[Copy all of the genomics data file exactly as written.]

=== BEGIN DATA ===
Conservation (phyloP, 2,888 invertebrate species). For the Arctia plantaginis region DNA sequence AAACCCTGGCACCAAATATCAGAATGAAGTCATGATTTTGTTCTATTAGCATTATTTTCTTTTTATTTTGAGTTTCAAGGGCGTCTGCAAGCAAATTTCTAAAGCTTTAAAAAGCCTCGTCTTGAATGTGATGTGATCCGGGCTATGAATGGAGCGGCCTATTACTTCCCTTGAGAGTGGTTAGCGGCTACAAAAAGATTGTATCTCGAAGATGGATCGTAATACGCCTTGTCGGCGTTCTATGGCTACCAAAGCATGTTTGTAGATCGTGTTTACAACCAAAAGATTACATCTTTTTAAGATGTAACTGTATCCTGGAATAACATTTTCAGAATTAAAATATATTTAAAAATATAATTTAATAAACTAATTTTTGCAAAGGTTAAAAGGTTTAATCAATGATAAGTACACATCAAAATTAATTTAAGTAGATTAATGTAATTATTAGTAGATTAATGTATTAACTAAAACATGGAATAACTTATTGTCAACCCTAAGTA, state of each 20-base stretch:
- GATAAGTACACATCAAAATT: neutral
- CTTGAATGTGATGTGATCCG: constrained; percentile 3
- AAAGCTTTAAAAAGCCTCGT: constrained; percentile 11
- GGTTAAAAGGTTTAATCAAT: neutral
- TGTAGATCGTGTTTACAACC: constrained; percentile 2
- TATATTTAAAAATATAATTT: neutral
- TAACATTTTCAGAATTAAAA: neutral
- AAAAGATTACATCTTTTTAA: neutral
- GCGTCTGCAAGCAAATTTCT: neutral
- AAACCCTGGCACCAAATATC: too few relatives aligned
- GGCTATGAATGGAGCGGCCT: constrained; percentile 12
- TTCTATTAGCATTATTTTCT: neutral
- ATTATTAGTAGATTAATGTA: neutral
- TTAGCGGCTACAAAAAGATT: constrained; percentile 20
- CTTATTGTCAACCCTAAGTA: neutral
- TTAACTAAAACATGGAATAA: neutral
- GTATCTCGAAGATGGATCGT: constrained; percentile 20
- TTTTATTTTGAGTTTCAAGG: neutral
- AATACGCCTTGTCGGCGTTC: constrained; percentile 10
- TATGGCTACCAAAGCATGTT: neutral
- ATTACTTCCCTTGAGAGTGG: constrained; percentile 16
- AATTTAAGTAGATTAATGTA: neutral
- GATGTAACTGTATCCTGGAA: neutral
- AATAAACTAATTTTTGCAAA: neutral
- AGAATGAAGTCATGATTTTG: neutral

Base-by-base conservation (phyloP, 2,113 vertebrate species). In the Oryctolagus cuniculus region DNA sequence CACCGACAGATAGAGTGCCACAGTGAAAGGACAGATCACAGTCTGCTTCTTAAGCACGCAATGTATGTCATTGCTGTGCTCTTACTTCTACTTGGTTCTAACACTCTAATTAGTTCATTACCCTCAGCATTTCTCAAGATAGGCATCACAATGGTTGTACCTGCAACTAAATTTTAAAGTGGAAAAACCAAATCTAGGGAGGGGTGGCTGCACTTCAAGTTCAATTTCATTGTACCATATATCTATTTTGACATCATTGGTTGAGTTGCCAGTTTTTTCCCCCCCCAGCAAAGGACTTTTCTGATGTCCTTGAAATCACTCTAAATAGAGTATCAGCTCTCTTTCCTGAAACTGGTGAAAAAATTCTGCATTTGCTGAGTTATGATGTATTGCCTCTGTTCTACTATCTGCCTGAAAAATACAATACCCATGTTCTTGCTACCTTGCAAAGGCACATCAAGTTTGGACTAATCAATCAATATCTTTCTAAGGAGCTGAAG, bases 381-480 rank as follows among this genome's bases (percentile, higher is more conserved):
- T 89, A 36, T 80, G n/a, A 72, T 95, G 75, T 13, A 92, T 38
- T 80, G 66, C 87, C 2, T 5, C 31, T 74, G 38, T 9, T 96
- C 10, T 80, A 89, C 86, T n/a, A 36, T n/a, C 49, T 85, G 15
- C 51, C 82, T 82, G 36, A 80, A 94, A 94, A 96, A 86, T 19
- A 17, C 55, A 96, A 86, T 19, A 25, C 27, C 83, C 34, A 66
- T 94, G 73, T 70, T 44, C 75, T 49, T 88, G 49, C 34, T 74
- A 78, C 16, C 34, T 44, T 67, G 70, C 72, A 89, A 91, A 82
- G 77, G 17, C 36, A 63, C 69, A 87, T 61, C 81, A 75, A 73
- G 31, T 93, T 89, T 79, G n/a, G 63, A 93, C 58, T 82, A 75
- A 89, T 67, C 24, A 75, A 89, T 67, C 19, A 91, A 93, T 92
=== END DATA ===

Conservation (phyloP, 2,888 invertebrate species). For the Arctia plantaginis region DNA sequence AAACCCTGGCACCAAATATCAGAATGAAGTCATGATTTTGTTCTATTAGCATTATTTTCTTTTTATTTTGAGTTTCAAGGGCGTCTGCAAGCAAATTTCTAAAGCTTTAAAAAGCCTCGTCTTGAATGTGATGTGATCCGGGCTATGAATGGAGCGGCCTATTACTTCCCTTGAGAGTGGTTAGCGGCTACAAAAAGATTGTATCTCGAAGATGGATCGTAATACGCCTTGTCGGCGTTCTATGGCTACCAAAGCATGTTTGTAGATCGTGTTTACAACCAAAAGATTACATCTTTTTAAGATGTAACTGTATCCTGGAATAACATTTTCAGAATTAAAATATATTTAAAAATATAATTTAATAAACTAATTTTTGCAAAGGTTAAAAGGTTTAATCAATGATAAGTACACATCAAAATTAATTTAAGTAGATTAATGTAATTATTAGTAGATTAATGTATTAACTAAAACATGGAATAACTTATTGTCAACCCTAAGTA, state of each 20-base stretch:
- GATAAGTACACATCAAAATT: neutral
- CTTGAATGTGATGTGATCCG: constrained; percentile 3
- AAAGCTTTAAAAAGCCTCGT: constrained; percentile 11
- GGTTAAAAGGTTTAATCAAT: neutral
- TGTAGATCGTGTTTACAACC: constrained; percentile 2
- TATATTTAAAAATATAATTT: neutral
- TAACATTTTCAGAATTAAAA: neutral
- AAAAGATTACATCTTTTTAA: neutral
- GCGTCTGCAAGCAAATTTCT: neutral
- AAACCCTGGCACCAAATATC: too few relatives aligned
- GGCTATGAATGGAGCGGCCT: constrained; percentile 12
- TTCTATTAGCATTATTTTCT: neutral
- ATTATTAGTAGATTAATGTA: neutral
- TTAGCGGCTACAAAAAGATT: constrained; percentile 20
- CTTATTGTCAACCCTAAGTA: neutral
- TTAACTAAAACATGGAATAA: neutral
- GTATCTCGAAGATGGATCGT: constrained; percentile 20
- TTTTATTTTGAGTTTCAAGG: neutral
- AATACGCCTTGTCGGCGTTC: constrained; percentile 10
- TATGGCTACCAAAGCATGTT: neutral
- ATTACTTCCCTTGAGAGTGG: constrained; percentile 16
- AATTTAAGTAGATTAATGTA: neutral
- GATGTAACTGTATCCTGGAA: neutral
- AATAAACTAATTTTTGCAAA: neutral
- AGAATGAAGTCATGATTTTG: neutral

Base-by-base conservation (phyloP, 2,113 vertebrate species). In the Oryctolagus cuniculus region DNA sequence CACCGACAGATAGAGTGCCACAGTGAAAGGACAGATCACAGTCTGCTTCTTAAGCACGCAATGTATGTCATTGCTGTGCTCTTACTTCTACTTGGTTCTAACACTCTAATTAGTTCATTACCCTCAGCATTTCTCAAGATAGGCATCACAATGGTTGTACCTGCAACTAAATTTTAAAGTGGAAAAACCAAATCTAGGGAGGGGTGGCTGCACTTCAAGTTCAATTTCATTGTACCATATATCTATTTTGACATCATTGGTTGAGTTGCCAGTTTTTTCCCCCCCCAGCAAAGGACTTTTCTGATGTCCTTGAAATCACTCTAAATAGAGTATCAGCTCTCTTTCCTGAAACTGGTGAAAAAATTCTGCATTTGCTGAGTTATGATGTATTGCCTCTGTTCTACTATCTGCCTGAAAAATACAATACCCATGTTCTTGCTACCTTGCAAAGGCACATCAAGTTTGGACTAATCAATCAATATCTTTCTAAGGAGCTGAAG, bases 381-480 rank as follows among this genome's bases (percentile, higher is more conserved):
- T 89, A 36, T 80, G n/a, A 72, T 95, G 75, T 13, A 92, T 38
- T 80, G 66, C 87, C 2, T 5, C 31, T 74, G 38, T 9, T 96
- C 10, T 80, A 89, C 86, T n/a, A 36, T n/a, C 49, T 85, G 15
- C 51, C 82, T 82, G 36, A 80, A 94, A 94, A 96, A 86, T 19
- A 17, C 55, A 96, A 86, T 19, A 25, C 27, C 83, C 34, A 66
- T 94, G 73, T 70, T 44, C 75, T 49, T 88, G 49, C 34, T 74
- A 78, C 16, C 34, T 44, T 67, G 70, C 72, A 89, A 91, A 82
- G 77, G 17, C 36, A 63, C 69, A 87, T 61, C 81, A 75, A 73
- G 31, T 93, T 89, T 79, G n/a, G 63, A 93, C 58, T 82, A 75
- A 89, T 67, C 24, A 75, A 89, T 67, C 19, A 91, A 93, T 92